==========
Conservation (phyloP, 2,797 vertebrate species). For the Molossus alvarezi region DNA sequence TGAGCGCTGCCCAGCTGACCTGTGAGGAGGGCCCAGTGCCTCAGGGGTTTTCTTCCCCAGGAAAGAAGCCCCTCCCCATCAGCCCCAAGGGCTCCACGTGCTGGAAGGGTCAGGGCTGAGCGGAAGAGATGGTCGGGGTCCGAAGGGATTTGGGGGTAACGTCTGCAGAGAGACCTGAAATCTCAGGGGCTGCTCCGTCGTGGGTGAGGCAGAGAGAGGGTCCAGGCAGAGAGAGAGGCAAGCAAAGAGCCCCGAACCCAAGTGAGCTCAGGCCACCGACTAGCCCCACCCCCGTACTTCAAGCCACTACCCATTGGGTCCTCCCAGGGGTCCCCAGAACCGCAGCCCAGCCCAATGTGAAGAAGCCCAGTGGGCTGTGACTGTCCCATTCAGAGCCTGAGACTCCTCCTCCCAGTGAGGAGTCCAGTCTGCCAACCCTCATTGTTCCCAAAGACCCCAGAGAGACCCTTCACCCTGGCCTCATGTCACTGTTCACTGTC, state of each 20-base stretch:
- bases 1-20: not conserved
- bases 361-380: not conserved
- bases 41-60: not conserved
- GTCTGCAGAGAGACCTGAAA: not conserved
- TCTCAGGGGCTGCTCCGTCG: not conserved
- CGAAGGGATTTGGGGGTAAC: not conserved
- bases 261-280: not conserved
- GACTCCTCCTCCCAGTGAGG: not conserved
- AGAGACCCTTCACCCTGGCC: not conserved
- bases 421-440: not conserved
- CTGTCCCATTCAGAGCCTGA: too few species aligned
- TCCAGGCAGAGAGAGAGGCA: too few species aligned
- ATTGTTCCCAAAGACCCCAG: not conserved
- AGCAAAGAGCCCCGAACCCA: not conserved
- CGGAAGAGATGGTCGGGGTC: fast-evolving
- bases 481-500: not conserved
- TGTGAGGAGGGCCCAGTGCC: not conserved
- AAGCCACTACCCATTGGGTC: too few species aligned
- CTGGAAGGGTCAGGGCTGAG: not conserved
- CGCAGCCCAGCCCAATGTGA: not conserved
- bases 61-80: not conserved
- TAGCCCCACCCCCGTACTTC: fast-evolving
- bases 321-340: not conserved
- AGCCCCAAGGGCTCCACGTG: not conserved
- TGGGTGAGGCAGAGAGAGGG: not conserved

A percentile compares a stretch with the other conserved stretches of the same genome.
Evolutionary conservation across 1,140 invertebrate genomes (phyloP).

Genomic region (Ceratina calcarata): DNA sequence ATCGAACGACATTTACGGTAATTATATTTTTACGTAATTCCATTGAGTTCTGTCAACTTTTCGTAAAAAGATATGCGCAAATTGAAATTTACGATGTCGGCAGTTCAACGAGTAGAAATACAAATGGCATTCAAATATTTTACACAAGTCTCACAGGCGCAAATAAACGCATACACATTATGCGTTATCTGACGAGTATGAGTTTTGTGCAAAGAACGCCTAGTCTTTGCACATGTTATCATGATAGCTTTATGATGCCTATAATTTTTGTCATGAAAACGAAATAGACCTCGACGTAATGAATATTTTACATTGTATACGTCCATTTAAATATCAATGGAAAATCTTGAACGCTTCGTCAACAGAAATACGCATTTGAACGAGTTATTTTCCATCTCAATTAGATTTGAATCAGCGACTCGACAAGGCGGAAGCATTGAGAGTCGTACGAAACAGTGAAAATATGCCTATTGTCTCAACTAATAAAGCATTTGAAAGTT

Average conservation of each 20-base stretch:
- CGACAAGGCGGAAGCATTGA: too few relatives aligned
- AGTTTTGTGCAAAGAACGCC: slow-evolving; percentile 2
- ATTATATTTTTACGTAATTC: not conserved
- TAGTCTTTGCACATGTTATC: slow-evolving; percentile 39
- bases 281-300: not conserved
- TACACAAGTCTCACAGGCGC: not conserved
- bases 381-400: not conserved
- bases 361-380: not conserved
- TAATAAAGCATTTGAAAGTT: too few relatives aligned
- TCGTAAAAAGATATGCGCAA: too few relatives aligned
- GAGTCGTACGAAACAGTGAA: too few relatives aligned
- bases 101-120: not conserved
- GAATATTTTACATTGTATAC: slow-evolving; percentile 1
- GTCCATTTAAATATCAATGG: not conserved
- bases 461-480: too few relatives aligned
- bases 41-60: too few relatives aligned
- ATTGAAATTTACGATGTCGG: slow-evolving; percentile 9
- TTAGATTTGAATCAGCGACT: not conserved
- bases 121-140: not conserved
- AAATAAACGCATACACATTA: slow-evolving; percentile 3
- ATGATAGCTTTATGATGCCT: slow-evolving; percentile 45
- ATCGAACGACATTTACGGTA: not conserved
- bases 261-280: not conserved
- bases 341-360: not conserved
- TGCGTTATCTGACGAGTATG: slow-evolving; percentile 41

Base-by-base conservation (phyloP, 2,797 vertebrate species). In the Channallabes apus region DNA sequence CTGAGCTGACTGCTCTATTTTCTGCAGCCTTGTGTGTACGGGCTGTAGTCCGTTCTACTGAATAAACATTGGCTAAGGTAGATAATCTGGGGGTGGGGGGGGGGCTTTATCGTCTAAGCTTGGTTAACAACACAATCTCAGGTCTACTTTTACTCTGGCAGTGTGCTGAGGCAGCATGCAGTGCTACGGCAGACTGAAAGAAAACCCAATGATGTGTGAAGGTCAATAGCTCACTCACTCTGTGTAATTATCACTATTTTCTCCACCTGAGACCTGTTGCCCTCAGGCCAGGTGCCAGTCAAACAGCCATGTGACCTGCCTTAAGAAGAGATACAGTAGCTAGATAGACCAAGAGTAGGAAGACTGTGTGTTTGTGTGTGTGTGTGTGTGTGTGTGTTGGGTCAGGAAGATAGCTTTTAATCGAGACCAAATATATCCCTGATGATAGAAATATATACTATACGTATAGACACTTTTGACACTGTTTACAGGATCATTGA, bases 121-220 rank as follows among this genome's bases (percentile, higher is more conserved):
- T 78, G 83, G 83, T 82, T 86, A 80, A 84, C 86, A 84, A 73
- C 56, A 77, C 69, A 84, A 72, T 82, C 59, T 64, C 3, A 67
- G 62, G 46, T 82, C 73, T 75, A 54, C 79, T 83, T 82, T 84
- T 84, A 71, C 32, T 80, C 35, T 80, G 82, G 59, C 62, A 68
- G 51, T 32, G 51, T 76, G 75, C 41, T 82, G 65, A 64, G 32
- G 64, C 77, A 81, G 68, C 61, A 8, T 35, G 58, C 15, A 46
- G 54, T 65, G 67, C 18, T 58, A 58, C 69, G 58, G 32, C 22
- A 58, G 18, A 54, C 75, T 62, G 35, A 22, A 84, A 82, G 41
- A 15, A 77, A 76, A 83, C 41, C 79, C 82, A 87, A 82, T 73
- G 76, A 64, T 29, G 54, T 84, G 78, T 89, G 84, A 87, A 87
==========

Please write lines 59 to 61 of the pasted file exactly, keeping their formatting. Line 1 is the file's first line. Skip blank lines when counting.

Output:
- G 62, G 46, T 82, C 73, T 75, A 54, C 79, T 83, T 82, T 84
- T 84, A 71, C 32, T 80, C 35, T 80, G 82, G 59, C 62, A 68
- G 51, T 32, G 51, T 76, G 75, C 41, T 82, G 65, A 64, G 32